SEATTLE — 2017 may one day be remembered as the year blockchain went mainstream. Bitcoin, the standard-bearer and common touchstone for blockchain technology, muscled its way onto front pages this year by virtue of its unignorable growth in value. As more people learn about Bitcoin, they are also becoming more aware of other wide-ranging applications for blockchain, Bitcoin’s underlying technology. Many of these new applications are enhancing development efforts worldwide, demonstrating how blockchain can help the poor access economic opportunities that were previously out of reach.
Blockchain’s power and utility come from its ability to provide secure, remote and verifiable records of transactions. Essentially nothing more than an open ledger stored across a network of computers, what makes blockchain so revolutionary is that this ledger is duplicated in identical copies across numerous locations, all accessible at the same time to any member of the network. This is possible because of internet connections allowing the identical records to be stored simultaneously on thousands of computers all over the world.
Blockchain is by nature a distributed internet technology, and relies on modern encryption methods as well as another key feature – that entries into the chain are permanent and cannot be modified once they are added. The latter characteristic gives blockchain resilience against deception in transactions. This feature can also reduce the ability of people with more information in the marketplace to take advantage of others with less access to current information. These abilities allow blockchain to level the playing field in situations where validity and verification have traditionally been either insurmountable or extraordinarily expensive obstacles to commerce.
One longstanding and well-supported line of theory in development economics holds that there is a relatively small global formal economy, where contracts and property are well protected, and transactions are verified by a regime of powerful intermediaries like governments and large international banks. This stands in opposition to an immense informal economy, where face-to-face transactions and property rights based on tradition, personal trust and even immediate force are what determine the outcomes. By providing remote verification of records and transactions, blockchain can help the poor gain access to the formal economy and unleash vast amounts of undervalued economic potential worldwide.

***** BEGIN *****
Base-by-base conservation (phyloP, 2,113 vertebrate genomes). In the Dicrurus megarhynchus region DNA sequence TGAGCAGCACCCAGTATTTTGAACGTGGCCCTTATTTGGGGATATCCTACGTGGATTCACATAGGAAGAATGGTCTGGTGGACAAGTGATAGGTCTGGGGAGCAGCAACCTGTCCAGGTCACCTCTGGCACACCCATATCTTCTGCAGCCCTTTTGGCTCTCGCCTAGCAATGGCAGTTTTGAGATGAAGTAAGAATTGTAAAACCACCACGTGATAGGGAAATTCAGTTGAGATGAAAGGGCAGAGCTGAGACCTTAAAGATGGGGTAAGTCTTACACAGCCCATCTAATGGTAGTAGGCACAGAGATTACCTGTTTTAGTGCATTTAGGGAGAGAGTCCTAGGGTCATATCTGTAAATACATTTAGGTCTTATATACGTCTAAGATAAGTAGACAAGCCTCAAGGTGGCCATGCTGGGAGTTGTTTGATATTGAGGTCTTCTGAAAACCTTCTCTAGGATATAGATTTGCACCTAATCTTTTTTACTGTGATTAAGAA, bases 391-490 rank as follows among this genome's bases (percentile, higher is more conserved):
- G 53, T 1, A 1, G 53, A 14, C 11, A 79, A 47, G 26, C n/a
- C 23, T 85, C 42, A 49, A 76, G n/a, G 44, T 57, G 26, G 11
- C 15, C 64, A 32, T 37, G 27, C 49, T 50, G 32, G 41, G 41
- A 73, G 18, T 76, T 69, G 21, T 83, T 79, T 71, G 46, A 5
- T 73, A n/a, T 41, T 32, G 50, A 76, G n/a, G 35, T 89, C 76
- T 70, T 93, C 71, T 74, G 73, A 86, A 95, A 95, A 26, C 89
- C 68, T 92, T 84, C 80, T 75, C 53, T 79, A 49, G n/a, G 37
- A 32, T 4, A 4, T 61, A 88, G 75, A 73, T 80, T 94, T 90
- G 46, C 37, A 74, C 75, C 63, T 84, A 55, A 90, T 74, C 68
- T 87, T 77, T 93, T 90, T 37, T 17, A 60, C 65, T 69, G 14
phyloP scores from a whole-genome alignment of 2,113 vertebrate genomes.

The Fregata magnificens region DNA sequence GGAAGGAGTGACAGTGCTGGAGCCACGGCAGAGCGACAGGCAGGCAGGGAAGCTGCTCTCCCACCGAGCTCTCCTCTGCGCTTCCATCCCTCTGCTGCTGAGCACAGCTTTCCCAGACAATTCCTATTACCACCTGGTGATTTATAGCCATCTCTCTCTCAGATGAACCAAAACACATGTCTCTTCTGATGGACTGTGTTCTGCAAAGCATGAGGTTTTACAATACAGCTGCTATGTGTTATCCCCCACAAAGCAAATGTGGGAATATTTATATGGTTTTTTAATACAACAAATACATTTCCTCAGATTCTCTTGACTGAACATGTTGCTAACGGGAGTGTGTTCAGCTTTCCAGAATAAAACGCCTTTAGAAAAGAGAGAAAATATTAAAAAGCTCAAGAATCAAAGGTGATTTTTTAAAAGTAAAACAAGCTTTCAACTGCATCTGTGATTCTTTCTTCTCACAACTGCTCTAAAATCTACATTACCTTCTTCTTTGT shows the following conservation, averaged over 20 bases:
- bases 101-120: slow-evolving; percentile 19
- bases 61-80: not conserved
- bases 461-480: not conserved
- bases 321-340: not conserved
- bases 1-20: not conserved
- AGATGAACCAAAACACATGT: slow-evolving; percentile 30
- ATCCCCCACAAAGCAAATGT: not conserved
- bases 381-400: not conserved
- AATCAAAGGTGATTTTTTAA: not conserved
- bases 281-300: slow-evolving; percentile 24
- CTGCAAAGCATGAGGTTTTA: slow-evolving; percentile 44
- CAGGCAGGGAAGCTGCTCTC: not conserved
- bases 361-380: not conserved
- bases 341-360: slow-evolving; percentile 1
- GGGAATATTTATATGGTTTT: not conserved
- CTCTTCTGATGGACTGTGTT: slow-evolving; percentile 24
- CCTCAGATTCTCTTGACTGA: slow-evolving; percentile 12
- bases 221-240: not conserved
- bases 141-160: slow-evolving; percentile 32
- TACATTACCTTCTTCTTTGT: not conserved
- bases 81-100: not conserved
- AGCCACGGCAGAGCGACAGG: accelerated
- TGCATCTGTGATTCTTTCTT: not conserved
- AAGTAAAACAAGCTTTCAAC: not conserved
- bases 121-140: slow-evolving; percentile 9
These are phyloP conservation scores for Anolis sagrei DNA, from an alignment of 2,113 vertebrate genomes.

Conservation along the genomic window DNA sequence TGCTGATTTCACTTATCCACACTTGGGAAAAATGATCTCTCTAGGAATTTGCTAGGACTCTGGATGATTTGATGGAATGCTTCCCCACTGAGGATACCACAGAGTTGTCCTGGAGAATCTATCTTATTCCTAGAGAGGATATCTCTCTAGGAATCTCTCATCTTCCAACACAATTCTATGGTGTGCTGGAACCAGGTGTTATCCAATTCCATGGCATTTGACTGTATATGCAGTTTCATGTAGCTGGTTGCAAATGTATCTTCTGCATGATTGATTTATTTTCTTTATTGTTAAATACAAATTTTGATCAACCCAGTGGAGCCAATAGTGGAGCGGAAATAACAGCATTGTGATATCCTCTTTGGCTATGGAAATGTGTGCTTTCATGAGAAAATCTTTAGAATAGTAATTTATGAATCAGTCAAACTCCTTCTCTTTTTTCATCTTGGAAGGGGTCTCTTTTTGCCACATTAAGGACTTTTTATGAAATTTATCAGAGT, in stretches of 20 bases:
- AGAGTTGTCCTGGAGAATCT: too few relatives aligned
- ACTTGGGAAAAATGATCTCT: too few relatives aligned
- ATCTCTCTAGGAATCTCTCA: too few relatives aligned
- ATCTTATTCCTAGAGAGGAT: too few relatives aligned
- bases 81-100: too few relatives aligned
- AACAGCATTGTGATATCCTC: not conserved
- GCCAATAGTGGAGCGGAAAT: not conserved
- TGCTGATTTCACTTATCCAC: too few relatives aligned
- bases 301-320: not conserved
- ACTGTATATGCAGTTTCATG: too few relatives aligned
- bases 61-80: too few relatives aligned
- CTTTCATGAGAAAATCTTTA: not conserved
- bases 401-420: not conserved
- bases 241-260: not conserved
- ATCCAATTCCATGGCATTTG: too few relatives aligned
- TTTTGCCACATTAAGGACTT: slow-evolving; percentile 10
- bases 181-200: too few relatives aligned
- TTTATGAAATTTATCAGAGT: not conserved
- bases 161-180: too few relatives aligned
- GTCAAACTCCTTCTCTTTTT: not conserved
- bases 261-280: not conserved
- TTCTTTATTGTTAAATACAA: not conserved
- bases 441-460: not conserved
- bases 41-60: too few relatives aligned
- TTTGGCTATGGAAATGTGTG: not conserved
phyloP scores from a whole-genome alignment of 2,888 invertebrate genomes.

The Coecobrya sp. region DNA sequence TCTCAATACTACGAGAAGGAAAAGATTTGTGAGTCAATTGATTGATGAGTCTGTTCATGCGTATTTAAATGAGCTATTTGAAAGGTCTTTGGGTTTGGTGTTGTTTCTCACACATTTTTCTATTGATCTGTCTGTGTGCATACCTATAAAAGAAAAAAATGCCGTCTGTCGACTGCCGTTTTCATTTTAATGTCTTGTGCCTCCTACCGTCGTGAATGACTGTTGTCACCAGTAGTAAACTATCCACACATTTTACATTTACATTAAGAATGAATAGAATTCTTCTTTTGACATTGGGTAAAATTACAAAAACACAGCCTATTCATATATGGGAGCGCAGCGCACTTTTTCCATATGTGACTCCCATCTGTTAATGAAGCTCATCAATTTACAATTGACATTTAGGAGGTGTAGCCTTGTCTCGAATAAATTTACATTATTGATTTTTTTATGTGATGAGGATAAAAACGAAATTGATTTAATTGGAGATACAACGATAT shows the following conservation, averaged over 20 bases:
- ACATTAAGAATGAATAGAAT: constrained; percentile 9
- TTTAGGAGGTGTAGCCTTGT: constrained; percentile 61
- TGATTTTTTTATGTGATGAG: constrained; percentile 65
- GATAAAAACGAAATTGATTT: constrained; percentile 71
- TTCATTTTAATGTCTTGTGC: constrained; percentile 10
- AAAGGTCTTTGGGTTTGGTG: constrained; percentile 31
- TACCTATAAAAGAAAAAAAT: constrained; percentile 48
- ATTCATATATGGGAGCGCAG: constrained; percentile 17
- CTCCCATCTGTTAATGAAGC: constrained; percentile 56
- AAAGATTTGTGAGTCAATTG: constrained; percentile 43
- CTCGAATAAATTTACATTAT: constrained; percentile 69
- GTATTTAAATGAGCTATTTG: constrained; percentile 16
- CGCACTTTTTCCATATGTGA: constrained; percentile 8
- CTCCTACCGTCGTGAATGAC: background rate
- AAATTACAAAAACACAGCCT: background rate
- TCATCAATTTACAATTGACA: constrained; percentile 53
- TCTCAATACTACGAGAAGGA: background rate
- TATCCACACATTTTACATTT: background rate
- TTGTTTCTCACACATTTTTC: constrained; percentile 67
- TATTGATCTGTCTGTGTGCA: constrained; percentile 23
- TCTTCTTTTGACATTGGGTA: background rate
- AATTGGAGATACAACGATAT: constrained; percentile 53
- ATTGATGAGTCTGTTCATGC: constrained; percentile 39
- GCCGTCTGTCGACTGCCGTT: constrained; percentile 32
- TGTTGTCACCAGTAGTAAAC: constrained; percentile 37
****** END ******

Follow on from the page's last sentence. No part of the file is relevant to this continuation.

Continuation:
Efforts to realize this potential have begun to take shape over the past couple of years. Insurance, for example, is one luxury of the formal economy that is widely absent in less wealthy communities around the world. Insurance providers and clients can sharply reduce transaction and verification costs for claims by using blockchain to validate losses and give assurance that claims are paid correctly. Mexico’s Consuelo microinsurance program began in 2016. It uses blockchain technology, and is becoming increasingly popular with migrant workers all over North America.
Blockchain technology is not always necessarily about direct financial matters. Record-keeping, validation and transparency are also vital to other parts of the formal economy. Land records are notoriously inconsistent and murky in less developed areas. Blockchain-backed systems are so ideal for keeping records of real estate and buildings that even highly developed nations are investigating its use for their own land records. Allowing for unambiguous titles to land and other assets can open vast economic opportunities for previously disadvantaged people. The ability to mortgage or otherwise leverage assets as collateral is essential to the expansion of business opportunities and can accelerate entrepreneurship. Blockchain can help the poor harness previously undervalued assets in these ways, which can accelerate growth in developing nations.
So-called “smart contracts” are another example of remote validation and the expansion of formal legal and economic regimes to anyone with access to an internet connection. Formal systems devised centuries ago for securing trade contracts still relied on banks for communication and to relay funds over long distances. However, blockchain ledgers are visible and accessible from any internet connection worldwide and can allow access to this same type of security and validation without the formerly necessary intermediaries. Thus, blockchain can help the poor afford previously unavailable services, increasing access to trade for millions.
The current surge of interest in blockchain technology is unlikely to be a fluke. With dozens of immediate applications ready for use, and the continued success of its initial platforms, blockchain stands to be one of the defining technologies of the 21st century. Given its potential to connect people to the global economy and bring low-cost financial services to people worldwide, blockchain applications can be a significant contributor to the United Nations’ goal to eliminate poverty worldwide by the year 2030.
– Paul Robertson